Refer now to FIG. 10 showing a preferred embodiment of the high speed pipeline processing section within 15 of the invention. The arrangement shown in FIG. 10 illustrates a parallel clocked implementation of the pipeline process for the delta (or sigma) numeric output. The arrangement shown uses an array of registered mxm-bit parallel multiply accumulators (MAC's) 201 to perform the real-time clocked matrix multiply-accumulate operation on the input data. The output of the MAC's are functionally combined using arithmetic logic units (ALU's) 203 or simple adders to sum the matrix elements and form the quadrature outputs. The implementation of the MAC 201 and ALU 203 functions and its variations are familiar to those skilled in the art. A similar arrangement is parenthetically indicated in the figure for sigma real-time processing using the same structure.
As shown in the expanded detail view for a typical MAC 201, the m-bit X and Y operands are registered using edge triggering by the associated clock signal, and provided to an mxm multiplier array. The output of the multiplier commonly consists of a 2 m+3 bit output composed of the 2 m-bit product of the input operands and sign extended bits which are passed to an accumulator section 205. The output of the multiplier are latched after the accumulator which can be divided into three parts, an m-bit least significant product (LSP), an m-bit most significant product (MSP), and a 3-bit extended product (XTP) register. The XTP and MSP are the dedicated outputs. A control register for the MAC control bits may be latched using either of the input operand clock signals. The control bits are used in the multiply array to define two's complement or unsigned magnitude operation, accumulate mode, rounding, etc. The MAC output is latched by the associated product clock. All clocks are run at the ADC encode rate. The ALU's 203 sum the MAC outputs and are latched on the next edge of the clock cycle. The ALU's are configured for sum mode.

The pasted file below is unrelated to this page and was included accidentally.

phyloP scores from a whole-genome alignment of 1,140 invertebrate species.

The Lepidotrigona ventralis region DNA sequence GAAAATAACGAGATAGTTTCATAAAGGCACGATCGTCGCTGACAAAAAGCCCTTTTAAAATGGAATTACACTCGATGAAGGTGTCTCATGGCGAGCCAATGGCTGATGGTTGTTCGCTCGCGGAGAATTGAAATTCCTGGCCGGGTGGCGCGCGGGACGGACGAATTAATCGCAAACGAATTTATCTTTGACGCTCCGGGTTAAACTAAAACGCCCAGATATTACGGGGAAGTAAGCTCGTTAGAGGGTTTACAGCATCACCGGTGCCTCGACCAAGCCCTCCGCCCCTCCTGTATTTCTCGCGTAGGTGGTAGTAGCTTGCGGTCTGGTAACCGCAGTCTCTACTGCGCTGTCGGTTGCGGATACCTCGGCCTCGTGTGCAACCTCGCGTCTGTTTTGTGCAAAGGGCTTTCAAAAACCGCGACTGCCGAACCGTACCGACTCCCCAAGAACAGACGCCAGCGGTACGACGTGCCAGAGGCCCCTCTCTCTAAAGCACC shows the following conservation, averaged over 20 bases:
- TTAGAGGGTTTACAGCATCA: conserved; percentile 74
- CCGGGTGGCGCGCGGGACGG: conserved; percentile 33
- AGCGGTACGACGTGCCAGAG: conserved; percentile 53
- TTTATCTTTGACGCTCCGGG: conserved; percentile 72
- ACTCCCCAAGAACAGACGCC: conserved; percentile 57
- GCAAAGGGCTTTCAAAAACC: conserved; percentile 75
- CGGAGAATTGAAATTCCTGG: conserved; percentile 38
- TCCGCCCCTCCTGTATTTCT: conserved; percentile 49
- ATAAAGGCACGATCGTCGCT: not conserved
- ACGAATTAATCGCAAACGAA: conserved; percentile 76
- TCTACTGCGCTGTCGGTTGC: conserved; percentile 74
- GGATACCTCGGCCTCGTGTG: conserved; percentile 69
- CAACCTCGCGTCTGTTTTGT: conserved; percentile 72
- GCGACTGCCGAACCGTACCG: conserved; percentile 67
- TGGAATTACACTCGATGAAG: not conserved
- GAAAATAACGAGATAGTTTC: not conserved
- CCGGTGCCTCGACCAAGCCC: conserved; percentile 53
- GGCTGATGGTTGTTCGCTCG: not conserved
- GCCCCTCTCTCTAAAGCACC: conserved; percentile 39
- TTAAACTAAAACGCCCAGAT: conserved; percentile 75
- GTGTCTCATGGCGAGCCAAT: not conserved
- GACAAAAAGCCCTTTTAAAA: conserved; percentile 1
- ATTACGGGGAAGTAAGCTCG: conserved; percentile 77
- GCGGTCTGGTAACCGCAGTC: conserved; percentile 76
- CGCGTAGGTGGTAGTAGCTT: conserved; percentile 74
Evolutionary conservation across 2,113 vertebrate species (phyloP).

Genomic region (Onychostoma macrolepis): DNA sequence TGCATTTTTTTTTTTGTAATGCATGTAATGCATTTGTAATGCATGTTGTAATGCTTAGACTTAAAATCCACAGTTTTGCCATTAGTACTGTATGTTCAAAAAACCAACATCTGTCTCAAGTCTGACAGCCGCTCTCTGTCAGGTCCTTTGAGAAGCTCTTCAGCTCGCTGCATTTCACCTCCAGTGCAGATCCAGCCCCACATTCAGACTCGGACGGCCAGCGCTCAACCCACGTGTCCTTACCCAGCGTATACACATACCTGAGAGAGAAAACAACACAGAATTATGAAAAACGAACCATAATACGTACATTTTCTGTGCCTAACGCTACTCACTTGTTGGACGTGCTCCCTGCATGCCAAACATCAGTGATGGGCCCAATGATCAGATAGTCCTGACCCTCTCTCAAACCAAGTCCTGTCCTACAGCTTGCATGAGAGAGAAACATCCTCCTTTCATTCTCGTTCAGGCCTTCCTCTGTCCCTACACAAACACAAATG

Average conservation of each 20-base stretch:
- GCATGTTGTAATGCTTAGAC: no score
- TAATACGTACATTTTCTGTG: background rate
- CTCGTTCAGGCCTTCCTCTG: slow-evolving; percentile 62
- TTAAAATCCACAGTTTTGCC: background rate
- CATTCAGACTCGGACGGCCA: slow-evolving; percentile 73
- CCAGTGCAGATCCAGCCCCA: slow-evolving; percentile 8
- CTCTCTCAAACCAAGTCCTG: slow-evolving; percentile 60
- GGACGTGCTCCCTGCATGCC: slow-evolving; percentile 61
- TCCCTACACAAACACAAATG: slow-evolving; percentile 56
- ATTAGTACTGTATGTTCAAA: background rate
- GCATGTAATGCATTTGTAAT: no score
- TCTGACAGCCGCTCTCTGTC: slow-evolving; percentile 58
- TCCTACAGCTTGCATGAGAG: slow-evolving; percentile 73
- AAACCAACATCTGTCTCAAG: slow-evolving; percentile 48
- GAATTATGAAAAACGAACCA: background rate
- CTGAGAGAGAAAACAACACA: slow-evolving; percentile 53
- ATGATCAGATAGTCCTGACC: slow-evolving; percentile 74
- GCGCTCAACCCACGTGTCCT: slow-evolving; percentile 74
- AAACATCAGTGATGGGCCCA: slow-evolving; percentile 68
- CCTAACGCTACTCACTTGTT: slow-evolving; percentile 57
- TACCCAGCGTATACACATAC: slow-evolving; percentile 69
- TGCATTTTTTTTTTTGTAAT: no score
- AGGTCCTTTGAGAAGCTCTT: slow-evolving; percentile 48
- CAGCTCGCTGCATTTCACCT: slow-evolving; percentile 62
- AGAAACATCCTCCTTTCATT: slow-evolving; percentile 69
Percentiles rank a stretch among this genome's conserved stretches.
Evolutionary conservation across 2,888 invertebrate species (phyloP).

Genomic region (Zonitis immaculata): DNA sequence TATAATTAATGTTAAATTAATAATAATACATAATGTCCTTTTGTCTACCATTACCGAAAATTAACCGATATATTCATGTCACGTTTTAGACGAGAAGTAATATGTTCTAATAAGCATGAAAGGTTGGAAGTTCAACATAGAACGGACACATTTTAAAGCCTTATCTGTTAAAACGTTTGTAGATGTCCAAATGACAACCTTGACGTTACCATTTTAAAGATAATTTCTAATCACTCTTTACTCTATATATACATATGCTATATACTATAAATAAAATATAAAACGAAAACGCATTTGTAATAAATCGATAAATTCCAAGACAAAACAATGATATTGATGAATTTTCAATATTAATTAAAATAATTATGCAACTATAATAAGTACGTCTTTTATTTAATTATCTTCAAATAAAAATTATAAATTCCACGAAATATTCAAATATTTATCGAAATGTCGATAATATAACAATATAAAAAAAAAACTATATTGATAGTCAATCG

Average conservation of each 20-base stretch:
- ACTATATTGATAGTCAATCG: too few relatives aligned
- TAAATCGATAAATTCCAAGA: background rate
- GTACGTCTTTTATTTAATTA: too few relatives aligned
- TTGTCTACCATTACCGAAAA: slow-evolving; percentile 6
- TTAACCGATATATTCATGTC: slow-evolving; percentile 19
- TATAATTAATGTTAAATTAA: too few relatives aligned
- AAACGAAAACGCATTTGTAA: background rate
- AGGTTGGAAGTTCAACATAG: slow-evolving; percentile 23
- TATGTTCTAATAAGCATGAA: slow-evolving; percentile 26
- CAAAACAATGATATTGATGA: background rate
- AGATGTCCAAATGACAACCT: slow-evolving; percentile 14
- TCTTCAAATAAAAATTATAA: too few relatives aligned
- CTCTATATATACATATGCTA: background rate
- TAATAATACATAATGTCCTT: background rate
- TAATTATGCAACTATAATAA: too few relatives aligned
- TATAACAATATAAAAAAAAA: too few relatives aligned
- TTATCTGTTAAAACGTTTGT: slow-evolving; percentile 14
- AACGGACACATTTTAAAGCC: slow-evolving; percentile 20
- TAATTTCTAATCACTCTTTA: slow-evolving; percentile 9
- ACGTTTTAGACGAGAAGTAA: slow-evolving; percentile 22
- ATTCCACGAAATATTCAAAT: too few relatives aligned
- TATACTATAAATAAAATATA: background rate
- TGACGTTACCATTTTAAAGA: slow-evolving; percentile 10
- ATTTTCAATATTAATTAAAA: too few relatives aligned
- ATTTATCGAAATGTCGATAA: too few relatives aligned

Refer now to FIG. 11 showing an alternate embodiment of the high speed pipeline processing section within 15 of the invention using a 4:1 multiplexing within the pipeline hardware. The arrangement shown in the figure illustrates an accumulator implementation of pipeline processing to reduce overall hardware. The arrangement shown operates internally at 4×the encode clock rate. The quadrature components 400 of the operands are latched in registers 401 at the encode rate and multiplexed at 403 at the internal rate. A recirculating coefficient stack 405 is shown which synchronously multiplexes the matrix coefficients with the operand data for a pair of quadrature MAC's 407, 409. The MAC's 407, 409 are configured in accumulate mode, whereby the product of a multiplication is added to the contents of the accumulator for each input sample, and reset for the next input sample. Operation of the MAC at four times the input rate allows the device to accumulate the quadrature numeric values and latch the output at the encode rate. The higher internal clock rate of the MAC generally increase dissipation in the device, but reduce complexity. For low encode rates (i.e. C/A-mode), the algorithm for the latter approach can be functionally embedded in system processing without the need for dedicated hardware.
Refer now to FIG. 12 showing a top level illustration of the processing for the receiver and control function of the invention in FIG. 8. The processing illustrated is performed in the microprocessor 170 of FIG. 8 and accomplishes the "off-line" (or non-real time) computation, control, and decision operations. The receiver and control processing function interfaces with the navigation receiver and adaptive filter control functions; sets the numeric polarimeter coefficients for default and interference nulling operations; maintains system AGC for linear operation; processes the residual signal environment at the outputs of the polarimeter and filter; detects interference; controls the null search, acquisition and track algorithms by generating polarimeter coefficients; performs null and interference decision processing.